(Disclosure: there are links on this site from AdSense and Amazon. They don't do much for me but then, I don't think they should, that's not why I blog. If you click 'em: thanks, maybe I'll get pizza next week)
Putting a few ads or Amazon links to benefit from the accidental tourist that Google sends you from time to time is one thing. Superficially making it the object of your publishing is just, well, bullshit!
BTW, this is not necessarily the opinion of my employer. In fact, it's probably not. I may be a cynical bastard but this is my authentic voice. You can't buy it.( Mar 28 2007, 09:52:17 PM PDT ) Permalink
Clocks have received (or are overdue for) day-light savings time adjustments, flags with Matt Cain and Barry Bonds are on the lamp posts of 3rd Street, kids are at play; recreational softball/baseball on the weekend and Odyssey of the Mind state championships are coming up. The hills are green and blossoms and blooms abound. Spring has sprung.
Have a nice day!( Mar 14 2007, 01:30:52 PM PDT ) Permalink
In case you haven't noticed, there's been an unmistakable groundswell around OpenID in recent months. The proliferation of new web 2.0 services and the resulting "password fatigue" (except for those who are using OpenID) are contributing mass to the movement but the adoption of OpenID by established services (Technorati, Digg) and big players (AOL, Microsoft) are catalyzing acceleration. I'll cite these headlines as evidence:
Tim Bray raised a lot of great questions about OpenID. I'll summarize a response by simply saying that one of the virtues of using OpenID for URL-based user-centric authentication is the granularity of control available, it's all "opt-in":
Given current implementations, I'm probably not ready to use OpenID for online banking or verification that I'm old enough to buy wine (but I'll be grateful if you ask, I miss getting carded). However, I see no reason why the standards and practices can't be advanced to support those activities. The potential for phishing and man-in-the-middle attacks are a concern but there a lot of applications today where there are many benefits to the opting-in parties but few for the attacker.
Right now, if Tim's comment authentication system was OpenID-enabled, I'd be able to use my Technorati profile URL (http://technorati.com/profile/spidaman) to sign-in to post a comment on his blog. For "low-gravity" authentication requirements (blog comments), OpenID works great, today. For more rigorous authentication , user-attribute verification and trust requirements (like credit score lookups) there's a lot of great discussion underway. What I find heartening is that there seems to be broad acceptance of the Laws of Identity and increasing understanding that there's a big difference between the identity requirements for uploading photos and trading stocks in your IRA account.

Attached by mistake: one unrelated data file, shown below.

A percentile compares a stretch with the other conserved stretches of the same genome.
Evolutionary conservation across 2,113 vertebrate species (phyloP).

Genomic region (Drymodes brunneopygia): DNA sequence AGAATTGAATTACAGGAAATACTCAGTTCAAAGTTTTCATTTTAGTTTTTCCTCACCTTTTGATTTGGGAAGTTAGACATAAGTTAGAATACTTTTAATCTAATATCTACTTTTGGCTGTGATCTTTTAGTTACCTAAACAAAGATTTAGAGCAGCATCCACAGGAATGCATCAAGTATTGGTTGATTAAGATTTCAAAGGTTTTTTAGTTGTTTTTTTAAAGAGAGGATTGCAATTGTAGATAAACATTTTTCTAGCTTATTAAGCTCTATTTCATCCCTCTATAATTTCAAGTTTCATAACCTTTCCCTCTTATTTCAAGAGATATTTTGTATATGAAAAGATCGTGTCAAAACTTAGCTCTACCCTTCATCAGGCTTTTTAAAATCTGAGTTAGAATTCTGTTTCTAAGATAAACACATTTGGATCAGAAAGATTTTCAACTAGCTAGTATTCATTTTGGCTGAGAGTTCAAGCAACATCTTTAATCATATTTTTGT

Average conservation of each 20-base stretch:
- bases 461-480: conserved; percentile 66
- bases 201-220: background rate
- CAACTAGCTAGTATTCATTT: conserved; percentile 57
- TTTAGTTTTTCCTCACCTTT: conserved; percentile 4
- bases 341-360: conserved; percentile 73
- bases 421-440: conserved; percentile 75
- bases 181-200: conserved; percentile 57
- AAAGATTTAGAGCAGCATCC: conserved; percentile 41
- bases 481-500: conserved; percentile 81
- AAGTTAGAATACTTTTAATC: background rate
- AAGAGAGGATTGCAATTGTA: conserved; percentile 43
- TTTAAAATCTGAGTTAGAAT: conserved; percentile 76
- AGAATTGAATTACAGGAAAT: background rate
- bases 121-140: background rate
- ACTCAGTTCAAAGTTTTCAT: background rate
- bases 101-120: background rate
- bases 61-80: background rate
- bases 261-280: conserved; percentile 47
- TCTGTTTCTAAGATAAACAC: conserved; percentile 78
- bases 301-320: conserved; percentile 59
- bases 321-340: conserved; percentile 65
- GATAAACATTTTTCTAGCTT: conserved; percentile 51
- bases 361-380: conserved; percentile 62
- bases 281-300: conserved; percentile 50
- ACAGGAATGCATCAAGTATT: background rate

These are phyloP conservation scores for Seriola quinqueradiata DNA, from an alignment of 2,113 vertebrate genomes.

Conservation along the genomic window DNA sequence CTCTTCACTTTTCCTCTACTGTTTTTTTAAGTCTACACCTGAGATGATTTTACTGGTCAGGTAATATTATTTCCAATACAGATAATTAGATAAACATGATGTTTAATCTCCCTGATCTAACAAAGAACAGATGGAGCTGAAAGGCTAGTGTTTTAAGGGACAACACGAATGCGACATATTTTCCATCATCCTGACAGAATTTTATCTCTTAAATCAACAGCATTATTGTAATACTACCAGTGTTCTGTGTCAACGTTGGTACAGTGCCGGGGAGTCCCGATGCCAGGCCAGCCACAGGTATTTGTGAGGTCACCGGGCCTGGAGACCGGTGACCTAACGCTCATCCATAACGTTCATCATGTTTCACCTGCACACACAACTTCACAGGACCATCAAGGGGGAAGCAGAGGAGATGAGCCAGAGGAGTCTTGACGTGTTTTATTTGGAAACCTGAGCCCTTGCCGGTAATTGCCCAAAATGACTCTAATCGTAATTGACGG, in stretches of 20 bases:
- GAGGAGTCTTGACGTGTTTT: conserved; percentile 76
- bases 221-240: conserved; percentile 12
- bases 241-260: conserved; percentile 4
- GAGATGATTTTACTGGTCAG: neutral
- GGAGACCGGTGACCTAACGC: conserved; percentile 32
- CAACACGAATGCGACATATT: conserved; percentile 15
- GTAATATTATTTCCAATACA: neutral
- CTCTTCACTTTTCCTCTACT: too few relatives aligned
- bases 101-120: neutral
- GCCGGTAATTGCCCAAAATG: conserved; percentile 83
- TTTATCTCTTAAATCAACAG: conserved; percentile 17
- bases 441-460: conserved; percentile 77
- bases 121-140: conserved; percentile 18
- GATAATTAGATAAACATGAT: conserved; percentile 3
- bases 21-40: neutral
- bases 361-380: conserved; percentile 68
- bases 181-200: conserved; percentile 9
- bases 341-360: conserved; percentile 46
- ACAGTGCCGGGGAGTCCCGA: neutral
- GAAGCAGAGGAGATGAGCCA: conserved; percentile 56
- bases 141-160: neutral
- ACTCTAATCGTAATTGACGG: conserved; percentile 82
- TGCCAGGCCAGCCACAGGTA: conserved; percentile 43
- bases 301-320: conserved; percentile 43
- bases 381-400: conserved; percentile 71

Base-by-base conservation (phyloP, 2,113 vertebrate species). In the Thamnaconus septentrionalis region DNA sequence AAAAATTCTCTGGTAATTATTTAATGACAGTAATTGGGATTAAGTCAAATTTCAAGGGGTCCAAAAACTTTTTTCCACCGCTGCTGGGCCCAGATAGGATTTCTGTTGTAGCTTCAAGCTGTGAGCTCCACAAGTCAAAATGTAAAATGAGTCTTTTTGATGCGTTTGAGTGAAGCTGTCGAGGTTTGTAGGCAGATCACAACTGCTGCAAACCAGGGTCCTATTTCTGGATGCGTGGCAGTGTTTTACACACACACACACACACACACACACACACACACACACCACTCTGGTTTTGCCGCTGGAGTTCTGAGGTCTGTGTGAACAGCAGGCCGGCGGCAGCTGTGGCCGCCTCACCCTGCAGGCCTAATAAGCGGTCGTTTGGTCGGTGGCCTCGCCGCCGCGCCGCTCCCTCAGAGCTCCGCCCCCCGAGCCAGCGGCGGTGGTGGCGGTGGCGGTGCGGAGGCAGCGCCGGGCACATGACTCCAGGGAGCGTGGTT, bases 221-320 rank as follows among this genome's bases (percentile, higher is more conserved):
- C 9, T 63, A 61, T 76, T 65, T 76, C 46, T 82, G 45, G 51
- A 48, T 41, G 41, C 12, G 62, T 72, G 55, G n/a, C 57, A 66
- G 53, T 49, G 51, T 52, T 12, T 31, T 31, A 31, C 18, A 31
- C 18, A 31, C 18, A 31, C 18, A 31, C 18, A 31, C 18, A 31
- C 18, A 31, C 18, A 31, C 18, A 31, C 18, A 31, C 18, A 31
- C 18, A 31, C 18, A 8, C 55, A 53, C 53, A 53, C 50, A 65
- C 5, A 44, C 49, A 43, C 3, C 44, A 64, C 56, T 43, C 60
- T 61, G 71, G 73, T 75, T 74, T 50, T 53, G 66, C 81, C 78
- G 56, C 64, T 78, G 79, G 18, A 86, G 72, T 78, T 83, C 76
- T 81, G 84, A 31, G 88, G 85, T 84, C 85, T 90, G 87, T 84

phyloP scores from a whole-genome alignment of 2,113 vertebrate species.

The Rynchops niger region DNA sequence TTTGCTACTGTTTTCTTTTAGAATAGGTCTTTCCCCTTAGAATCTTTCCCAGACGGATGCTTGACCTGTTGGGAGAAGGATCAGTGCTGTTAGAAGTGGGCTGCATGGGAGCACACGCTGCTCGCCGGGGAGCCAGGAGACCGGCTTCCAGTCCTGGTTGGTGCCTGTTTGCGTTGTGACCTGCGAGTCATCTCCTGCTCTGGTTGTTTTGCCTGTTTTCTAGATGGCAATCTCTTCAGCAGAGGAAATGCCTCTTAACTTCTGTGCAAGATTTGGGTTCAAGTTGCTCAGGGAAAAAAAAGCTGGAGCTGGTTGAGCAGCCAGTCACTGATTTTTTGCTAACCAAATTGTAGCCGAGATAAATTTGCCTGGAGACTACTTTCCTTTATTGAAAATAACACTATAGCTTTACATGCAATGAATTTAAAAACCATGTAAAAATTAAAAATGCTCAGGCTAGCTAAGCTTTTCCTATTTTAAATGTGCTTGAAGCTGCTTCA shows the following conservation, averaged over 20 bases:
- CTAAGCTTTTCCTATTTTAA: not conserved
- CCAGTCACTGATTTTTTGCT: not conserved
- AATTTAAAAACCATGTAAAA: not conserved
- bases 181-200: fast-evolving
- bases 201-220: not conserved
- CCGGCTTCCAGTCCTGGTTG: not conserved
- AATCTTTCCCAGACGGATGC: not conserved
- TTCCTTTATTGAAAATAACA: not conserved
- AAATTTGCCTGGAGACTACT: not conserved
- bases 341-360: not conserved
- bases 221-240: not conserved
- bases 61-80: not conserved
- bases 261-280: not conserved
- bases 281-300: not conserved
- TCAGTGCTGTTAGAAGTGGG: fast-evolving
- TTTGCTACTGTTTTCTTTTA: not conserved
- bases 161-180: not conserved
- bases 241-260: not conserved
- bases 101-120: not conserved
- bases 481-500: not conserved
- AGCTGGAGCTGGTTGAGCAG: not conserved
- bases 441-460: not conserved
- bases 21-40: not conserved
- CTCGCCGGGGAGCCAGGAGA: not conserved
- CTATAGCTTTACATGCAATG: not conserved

URL-based authentication will likely go through the same growing pains raised by using email addresses to identify people. Back in the day when there were email addresses that people paid for and those were distinguishable from free ones, mailing list policies against subscribers with, say, hotmail addresses were often implemented. We may be approaching an era where some URLs are more equal than others, I dunno. But in the meantime, there's a lot of useful services you can use with OpenID today. If you haven't tried OpenID, do so right now by logging in to your Technorati account and then use your profile URL to log into Zooomr; this stuff is easier to use than it is to explain. I wouldn't be surprised if Yahoo! and/or Google get on the bus in the next few months. As the snowball gains mass, you should know how and when to utilize user-centric authentication systems such as OpenID.( Feb 25 2007, 08:17:17 AM PST ) Permalink
Last night, Casey Duncan gave a nice presentation on how Pandora partitions and populates their PostgreSQL data warehouse. The San Francisco PostgreSQL Users Group meeting discussion, Horizontal Scalability with Postgresql: A Case Study, covered how Pandora segments their data set, uses pgpool connection aggregation and Slony for replication and log shipping. I also had great conversation with Greenplum CTO Luke Lonergan, they're definitely pushing the envelope of what's possible with open source database technologies. Kudos to Pandora and Greenplum, great stuff.( Nov 15 2006, 10:50:56 AM PST ) Permalink